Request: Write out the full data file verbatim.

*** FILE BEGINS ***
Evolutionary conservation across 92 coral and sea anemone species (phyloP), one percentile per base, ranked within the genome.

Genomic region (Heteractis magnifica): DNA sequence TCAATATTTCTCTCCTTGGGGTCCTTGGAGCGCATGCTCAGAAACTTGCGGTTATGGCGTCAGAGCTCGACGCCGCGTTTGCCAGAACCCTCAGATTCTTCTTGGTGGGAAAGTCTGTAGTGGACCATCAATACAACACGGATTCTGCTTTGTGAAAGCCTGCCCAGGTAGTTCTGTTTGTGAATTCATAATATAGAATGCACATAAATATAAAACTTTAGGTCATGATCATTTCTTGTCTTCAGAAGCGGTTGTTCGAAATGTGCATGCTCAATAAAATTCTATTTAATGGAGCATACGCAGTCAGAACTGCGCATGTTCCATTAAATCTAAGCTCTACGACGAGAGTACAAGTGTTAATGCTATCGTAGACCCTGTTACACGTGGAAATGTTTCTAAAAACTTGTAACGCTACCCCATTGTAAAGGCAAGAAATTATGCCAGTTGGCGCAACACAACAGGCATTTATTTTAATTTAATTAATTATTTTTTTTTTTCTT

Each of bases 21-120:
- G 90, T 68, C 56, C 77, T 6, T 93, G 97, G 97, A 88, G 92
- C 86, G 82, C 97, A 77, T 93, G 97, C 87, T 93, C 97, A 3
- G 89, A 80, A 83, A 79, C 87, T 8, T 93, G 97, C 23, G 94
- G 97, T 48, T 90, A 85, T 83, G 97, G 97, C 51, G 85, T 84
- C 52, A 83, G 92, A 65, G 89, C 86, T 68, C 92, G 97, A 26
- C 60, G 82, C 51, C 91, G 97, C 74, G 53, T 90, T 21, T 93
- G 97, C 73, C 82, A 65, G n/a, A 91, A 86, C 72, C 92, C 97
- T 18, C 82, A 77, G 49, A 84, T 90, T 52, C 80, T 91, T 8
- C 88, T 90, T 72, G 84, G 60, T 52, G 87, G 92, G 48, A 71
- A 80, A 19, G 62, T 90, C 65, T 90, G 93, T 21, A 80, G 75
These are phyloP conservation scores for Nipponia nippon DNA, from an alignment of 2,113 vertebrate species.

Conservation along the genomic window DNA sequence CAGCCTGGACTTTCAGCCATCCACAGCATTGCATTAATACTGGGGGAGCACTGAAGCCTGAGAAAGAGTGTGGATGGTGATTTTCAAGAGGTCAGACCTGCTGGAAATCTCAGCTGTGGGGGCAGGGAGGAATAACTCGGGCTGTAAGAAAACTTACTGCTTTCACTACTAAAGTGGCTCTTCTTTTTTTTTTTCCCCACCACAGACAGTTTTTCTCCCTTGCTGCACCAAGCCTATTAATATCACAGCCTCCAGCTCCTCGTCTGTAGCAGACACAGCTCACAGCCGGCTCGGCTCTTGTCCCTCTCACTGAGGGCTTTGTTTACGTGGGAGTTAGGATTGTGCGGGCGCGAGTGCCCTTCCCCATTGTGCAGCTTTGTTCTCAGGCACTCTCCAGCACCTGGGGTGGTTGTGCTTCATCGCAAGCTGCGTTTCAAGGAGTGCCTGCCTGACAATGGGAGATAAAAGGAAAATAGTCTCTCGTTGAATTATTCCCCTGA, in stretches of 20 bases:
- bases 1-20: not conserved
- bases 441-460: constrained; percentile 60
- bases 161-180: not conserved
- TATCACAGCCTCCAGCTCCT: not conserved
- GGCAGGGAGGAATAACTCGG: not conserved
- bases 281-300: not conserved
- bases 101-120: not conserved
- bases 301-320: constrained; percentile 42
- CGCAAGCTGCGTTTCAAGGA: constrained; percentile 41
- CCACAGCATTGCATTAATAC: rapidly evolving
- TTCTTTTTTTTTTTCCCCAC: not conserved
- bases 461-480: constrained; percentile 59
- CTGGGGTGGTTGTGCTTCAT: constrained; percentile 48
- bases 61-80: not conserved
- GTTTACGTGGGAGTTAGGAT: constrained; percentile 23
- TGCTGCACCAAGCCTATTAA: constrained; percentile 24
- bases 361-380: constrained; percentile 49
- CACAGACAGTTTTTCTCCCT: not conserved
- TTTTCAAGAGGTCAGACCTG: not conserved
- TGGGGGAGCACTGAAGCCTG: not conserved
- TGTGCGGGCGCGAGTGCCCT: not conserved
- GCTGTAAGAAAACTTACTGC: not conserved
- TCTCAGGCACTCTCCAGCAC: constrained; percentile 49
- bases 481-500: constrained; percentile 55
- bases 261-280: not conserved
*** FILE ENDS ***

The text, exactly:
Evolutionary conservation across 92 coral and sea anemone species (phyloP), one percentile per base, ranked within the genome.

Genomic region (Heteractis magnifica): DNA sequence TCAATATTTCTCTCCTTGGGGTCCTTGGAGCGCATGCTCAGAAACTTGCGGTTATGGCGTCAGAGCTCGACGCCGCGTTTGCCAGAACCCTCAGATTCTTCTTGGTGGGAAAGTCTGTAGTGGACCATCAATACAACACGGATTCTGCTTTGTGAAAGCCTGCCCAGGTAGTTCTGTTTGTGAATTCATAATATAGAATGCACATAAATATAAAACTTTAGGTCATGATCATTTCTTGTCTTCAGAAGCGGTTGTTCGAAATGTGCATGCTCAATAAAATTCTATTTAATGGAGCATACGCAGTCAGAACTGCGCATGTTCCATTAAATCTAAGCTCTACGACGAGAGTACAAGTGTTAATGCTATCGTAGACCCTGTTACACGTGGAAATGTTTCTAAAAACTTGTAACGCTACCCCATTGTAAAGGCAAGAAATTATGCCAGTTGGCGCAACACAACAGGCATTTATTTTAATTTAATTAATTATTTTTTTTTTTCTT

Each of bases 21-120:
- G 90, T 68, C 56, C 77, T 6, T 93, G 97, G 97, A 88, G 92
- C 86, G 82, C 97, A 77, T 93, G 97, C 87, T 93, C 97, A 3
- G 89, A 80, A 83, A 79, C 87, T 8, T 93, G 97, C 23, G 94
- G 97, T 48, T 90, A 85, T 83, G 97, G 97, C 51, G 85, T 84
- C 52, A 83, G 92, A 65, G 89, C 86, T 68, C 92, G 97, A 26
- C 60, G 82, C 51, C 91, G 97, C 74, G 53, T 90, T 21, T 93
- G 97, C 73, C 82, A 65, G n/a, A 91, A 86, C 72, C 92, C 97
- T 18, C 82, A 77, G 49, A 84, T 90, T 52, C 80, T 91, T 8
- C 88, T 90, T 72, G 84, G 60, T 52, G 87, G 92, G 48, A 71
- A 80, A 19, G 62, T 90, C 65, T 90, G 93, T 21, A 80, G 75
These are phyloP conservation scores for Nipponia nippon DNA, from an alignment of 2,113 vertebrate species.

Conservation along the genomic window DNA sequence CAGCCTGGACTTTCAGCCATCCACAGCATTGCATTAATACTGGGGGAGCACTGAAGCCTGAGAAAGAGTGTGGATGGTGATTTTCAAGAGGTCAGACCTGCTGGAAATCTCAGCTGTGGGGGCAGGGAGGAATAACTCGGGCTGTAAGAAAACTTACTGCTTTCACTACTAAAGTGGCTCTTCTTTTTTTTTTTCCCCACCACAGACAGTTTTTCTCCCTTGCTGCACCAAGCCTATTAATATCACAGCCTCCAGCTCCTCGTCTGTAGCAGACACAGCTCACAGCCGGCTCGGCTCTTGTCCCTCTCACTGAGGGCTTTGTTTACGTGGGAGTTAGGATTGTGCGGGCGCGAGTGCCCTTCCCCATTGTGCAGCTTTGTTCTCAGGCACTCTCCAGCACCTGGGGTGGTTGTGCTTCATCGCAAGCTGCGTTTCAAGGAGTGCCTGCCTGACAATGGGAGATAAAAGGAAAATAGTCTCTCGTTGAATTATTCCCCTGA, in stretches of 20 bases:
- bases 1-20: not conserved
- bases 441-460: constrained; percentile 60
- bases 161-180: not conserved
- TATCACAGCCTCCAGCTCCT: not conserved
- GGCAGGGAGGAATAACTCGG: not conserved
- bases 281-300: not conserved
- bases 101-120: not conserved
- bases 301-320: constrained; percentile 42
- CGCAAGCTGCGTTTCAAGGA: constrained; percentile 41
- CCACAGCATTGCATTAATAC: rapidly evolving
- TTCTTTTTTTTTTTCCCCAC: not conserved
- bases 461-480: constrained; percentile 59
- CTGGGGTGGTTGTGCTTCAT: constrained; percentile 48
- bases 61-80: not conserved
- GTTTACGTGGGAGTTAGGAT: constrained; percentile 23
- TGCTGCACCAAGCCTATTAA: constrained; percentile 24
- bases 361-380: constrained; percentile 49
- CACAGACAGTTTTTCTCCCT: not conserved
- TTTTCAAGAGGTCAGACCTG: not conserved
- TGGGGGAGCACTGAAGCCTG: not conserved
- TGTGCGGGCGCGAGTGCCCT: not conserved
- GCTGTAAGAAAACTTACTGC: not conserved
- TCTCAGGCACTCTCCAGCAC: constrained; percentile 49
- bases 481-500: constrained; percentile 55
- bases 261-280: not conserved